Thursday, July 06, 2017

Do Cats Have Mirror Neurons?

If I've got it right (and chances are good that I don't), mirror neurons are neurons that fire in response to actions observed by others instead of the individual self.  We see someone flinch when they get a paper cut and we instinctively flinch, too - those are the mirror neurons firing.  Watching someone yawn makes us want to yawn - mirror neurons.  They were first discovered in monkeys when it was noticed during brain scans that certain neurons in their brains were firing in the exact same manner as the other monkeys they were observing doing other activities.  It's been hypothesized that mirror neurons are the basis of empathy ("I feel your pain") and possibly even ego-consciousness when we create mental models of an "us" that can feel the same thing as the "them" that we're observing.

So humans and other primates have mirror neurons, but do other animals, such as cats?  I could see how having mirror neurons would be an evolutionary disadvantage for a hunter/predator (the last thing you need for survival is empathy for the prey), but we humans are apparently capable of ignoring our mirror neurons as we inflict great suffering on animals (just visit a slaughterhouse and see), so it shouldn't be surprising that animals can also ignore the signals fired by the mirror neurons when it's in their survival interests.

Two recent episodes have suggested to me that cats do indeed have mirror neurons.  First, Eliot recently contracted fleas from some source (probably something I dragged into the house, as he's now a totally indoor pet).  Part of his cure, the part he really hated even more than having pills forced down his throat, were his flea baths.  As everyone knows, cats don't like getting wet and when I had to dip him in a kitchen sink full of pleasantly warm water (at least to my senses - cats may perceive temperature differently than we do and how would we know?), he fought like a, well, wildcat.  He twisted and squirmed and tried to get away and while he didn't lash out at me directly, I still wound up with some scratches and cuts on my arms.  He also howled and eventually hit the most chilling, blood-curdling sound a cat could possibly make, one I never heard from him before, and his brother cat Izzy, who was watching all this, almost immediately emitted the same horrid tone, suggesting a shared response to what he was seeing and hearing.  Was this mirror neurons?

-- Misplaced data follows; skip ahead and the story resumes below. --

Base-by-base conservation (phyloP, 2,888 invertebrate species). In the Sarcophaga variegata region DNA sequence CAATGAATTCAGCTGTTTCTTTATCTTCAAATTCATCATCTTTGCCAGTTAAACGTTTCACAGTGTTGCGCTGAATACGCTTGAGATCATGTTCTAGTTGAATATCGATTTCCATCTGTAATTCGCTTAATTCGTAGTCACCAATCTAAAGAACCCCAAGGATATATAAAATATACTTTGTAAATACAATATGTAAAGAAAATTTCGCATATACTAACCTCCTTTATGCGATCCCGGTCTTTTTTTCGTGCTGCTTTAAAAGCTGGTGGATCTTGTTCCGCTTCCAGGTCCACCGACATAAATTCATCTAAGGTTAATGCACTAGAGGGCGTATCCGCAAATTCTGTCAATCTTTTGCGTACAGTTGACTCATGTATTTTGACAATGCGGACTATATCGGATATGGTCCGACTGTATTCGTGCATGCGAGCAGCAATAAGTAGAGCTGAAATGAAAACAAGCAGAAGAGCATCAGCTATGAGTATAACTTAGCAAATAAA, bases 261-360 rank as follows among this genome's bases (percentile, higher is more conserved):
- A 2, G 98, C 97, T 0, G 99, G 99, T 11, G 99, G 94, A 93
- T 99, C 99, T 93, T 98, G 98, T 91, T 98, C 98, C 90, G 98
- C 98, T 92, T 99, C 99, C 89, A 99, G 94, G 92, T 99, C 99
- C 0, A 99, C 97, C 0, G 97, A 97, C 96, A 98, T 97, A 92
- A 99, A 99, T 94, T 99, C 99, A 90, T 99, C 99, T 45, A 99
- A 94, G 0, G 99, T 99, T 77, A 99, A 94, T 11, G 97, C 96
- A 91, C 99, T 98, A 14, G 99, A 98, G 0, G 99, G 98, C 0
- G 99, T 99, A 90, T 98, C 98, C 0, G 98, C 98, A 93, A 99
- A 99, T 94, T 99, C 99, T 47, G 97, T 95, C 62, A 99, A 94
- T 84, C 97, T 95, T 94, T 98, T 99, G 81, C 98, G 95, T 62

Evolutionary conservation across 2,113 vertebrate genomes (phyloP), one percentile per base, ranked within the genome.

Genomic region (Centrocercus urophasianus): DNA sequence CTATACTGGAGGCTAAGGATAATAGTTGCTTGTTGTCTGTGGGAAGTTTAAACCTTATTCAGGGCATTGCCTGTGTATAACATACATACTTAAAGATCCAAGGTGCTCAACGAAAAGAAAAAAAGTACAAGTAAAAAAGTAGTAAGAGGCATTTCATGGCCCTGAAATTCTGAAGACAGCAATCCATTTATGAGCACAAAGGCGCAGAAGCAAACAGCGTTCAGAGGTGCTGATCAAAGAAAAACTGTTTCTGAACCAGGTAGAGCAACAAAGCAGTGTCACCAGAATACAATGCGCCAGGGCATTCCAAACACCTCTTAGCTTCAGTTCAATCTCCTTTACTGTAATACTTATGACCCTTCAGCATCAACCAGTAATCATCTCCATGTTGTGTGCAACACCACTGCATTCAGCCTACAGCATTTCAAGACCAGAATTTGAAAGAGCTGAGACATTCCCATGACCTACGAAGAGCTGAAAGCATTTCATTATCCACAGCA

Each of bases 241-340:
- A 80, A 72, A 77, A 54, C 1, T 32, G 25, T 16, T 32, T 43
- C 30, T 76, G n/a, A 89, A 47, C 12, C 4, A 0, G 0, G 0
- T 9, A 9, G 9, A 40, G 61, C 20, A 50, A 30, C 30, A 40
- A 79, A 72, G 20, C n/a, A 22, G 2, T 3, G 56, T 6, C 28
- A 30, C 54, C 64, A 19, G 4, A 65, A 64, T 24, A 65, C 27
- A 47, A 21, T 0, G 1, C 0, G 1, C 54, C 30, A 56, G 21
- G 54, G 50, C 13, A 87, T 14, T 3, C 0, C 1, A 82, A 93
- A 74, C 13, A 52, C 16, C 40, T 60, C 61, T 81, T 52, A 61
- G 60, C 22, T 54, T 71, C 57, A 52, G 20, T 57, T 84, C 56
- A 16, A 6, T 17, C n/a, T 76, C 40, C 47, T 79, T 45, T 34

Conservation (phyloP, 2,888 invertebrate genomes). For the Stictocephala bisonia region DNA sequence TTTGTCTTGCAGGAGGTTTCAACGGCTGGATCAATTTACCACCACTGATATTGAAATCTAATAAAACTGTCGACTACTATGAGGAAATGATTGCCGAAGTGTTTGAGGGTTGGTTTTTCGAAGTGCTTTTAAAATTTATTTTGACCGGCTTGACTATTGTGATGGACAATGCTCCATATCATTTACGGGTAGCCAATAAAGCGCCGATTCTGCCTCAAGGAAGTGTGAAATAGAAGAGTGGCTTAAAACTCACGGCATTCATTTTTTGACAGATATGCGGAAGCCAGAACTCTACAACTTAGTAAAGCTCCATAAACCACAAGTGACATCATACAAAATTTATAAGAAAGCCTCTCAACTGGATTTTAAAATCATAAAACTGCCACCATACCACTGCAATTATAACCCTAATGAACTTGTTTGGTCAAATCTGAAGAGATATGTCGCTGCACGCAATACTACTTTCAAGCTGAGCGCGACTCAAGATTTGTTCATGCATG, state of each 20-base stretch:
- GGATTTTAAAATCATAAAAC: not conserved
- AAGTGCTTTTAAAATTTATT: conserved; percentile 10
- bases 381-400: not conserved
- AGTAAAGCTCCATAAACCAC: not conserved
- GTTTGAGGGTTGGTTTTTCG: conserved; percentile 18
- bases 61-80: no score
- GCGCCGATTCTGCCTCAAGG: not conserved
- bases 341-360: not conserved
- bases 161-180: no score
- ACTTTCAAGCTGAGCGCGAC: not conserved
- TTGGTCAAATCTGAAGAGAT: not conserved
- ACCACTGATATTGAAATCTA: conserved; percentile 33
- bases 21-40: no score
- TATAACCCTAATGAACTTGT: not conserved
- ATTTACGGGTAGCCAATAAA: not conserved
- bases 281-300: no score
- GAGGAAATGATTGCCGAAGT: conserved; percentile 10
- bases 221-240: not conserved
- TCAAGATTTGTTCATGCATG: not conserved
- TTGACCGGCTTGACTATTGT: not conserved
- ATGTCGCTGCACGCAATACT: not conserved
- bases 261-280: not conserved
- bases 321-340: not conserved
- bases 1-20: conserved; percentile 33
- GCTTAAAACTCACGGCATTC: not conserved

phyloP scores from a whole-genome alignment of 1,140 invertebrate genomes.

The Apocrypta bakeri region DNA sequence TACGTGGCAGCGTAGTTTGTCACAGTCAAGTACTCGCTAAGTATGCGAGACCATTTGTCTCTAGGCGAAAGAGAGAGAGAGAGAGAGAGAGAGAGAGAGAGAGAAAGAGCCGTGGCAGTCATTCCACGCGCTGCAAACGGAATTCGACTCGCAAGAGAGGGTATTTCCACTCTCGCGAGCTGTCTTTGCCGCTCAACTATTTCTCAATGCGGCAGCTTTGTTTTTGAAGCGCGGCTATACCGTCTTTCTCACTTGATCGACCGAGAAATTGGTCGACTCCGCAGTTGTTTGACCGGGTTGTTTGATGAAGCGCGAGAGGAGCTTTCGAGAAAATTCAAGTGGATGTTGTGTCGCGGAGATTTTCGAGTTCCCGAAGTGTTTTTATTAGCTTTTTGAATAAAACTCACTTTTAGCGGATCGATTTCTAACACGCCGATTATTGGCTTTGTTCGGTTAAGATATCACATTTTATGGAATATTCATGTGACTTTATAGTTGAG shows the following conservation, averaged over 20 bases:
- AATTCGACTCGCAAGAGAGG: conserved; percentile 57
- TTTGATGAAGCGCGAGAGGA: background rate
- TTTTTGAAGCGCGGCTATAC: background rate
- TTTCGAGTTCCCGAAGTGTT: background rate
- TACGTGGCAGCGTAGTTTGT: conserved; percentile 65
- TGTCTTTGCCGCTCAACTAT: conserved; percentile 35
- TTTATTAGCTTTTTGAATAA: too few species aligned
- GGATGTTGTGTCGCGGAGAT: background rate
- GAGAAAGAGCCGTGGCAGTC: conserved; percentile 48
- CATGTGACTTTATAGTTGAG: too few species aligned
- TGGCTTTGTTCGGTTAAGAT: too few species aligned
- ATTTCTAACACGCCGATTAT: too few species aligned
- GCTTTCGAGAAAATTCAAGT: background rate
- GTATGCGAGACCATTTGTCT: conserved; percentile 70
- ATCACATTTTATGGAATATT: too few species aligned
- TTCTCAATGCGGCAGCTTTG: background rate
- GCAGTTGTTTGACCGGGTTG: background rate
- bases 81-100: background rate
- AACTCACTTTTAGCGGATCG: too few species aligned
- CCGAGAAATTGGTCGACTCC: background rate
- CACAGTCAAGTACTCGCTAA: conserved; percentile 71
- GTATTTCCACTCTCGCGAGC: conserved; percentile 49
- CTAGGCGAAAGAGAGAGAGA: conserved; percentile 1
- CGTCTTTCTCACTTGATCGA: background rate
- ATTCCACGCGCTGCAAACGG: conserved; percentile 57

People say that cats don't care what happens to human people around them, and I've seen cartoons of cats just watching or grooming themselves while their human companions were, say, choking on a chicken bone or getting mugged by an intruder.  But last weekend, as I was walking out of the bathroom after a shower, I slipped on the wet floor and fell - hard - backwards onto my ass.  I was lucky I didn't hit my head on anything or break any bones, but it did jostle me pretty hard as I landed with a loud thud.  I don't recall, but I probably was making that "whoa" sound and an expletive or two might have been expressed.

The cats were sitting on the kitchen counter waiting for me to come out of the bathroom and saw the whole thing.  As I slowly got back up, I saw them staring at me with saucer eyes almost bugging out of their heads - I've never seen a look like that on them or any cat before.  They clearly were concerned and not a little shaken up themselves by what they saw just happen to me.  Was this also the firing of mirror neurons?

Of course, I googled the answer to my question "Do cats have mirror neurons" before composing this post, and the science seems to be "maybe."  Monkeys certainly do as demonstrated by brain scan experiments.  Ethically, we can't perform the same brain scan experiments on humans, but based on behavioral studies, the answer seems to be "yes," and besides, we're primates, too, so why should we be different?  Dogs apparently have them, too, and some articles state that cats do as well, but don't indicate the basis for their conclusion (neurology? behavioral studies? mere assumption?).  My limited research, based on flea bath and falls, seems to indicate that yes, they do, but I'm not about to see if I get the same results by repeating my little experiment and falling on my ass again.  

That part hurt.   

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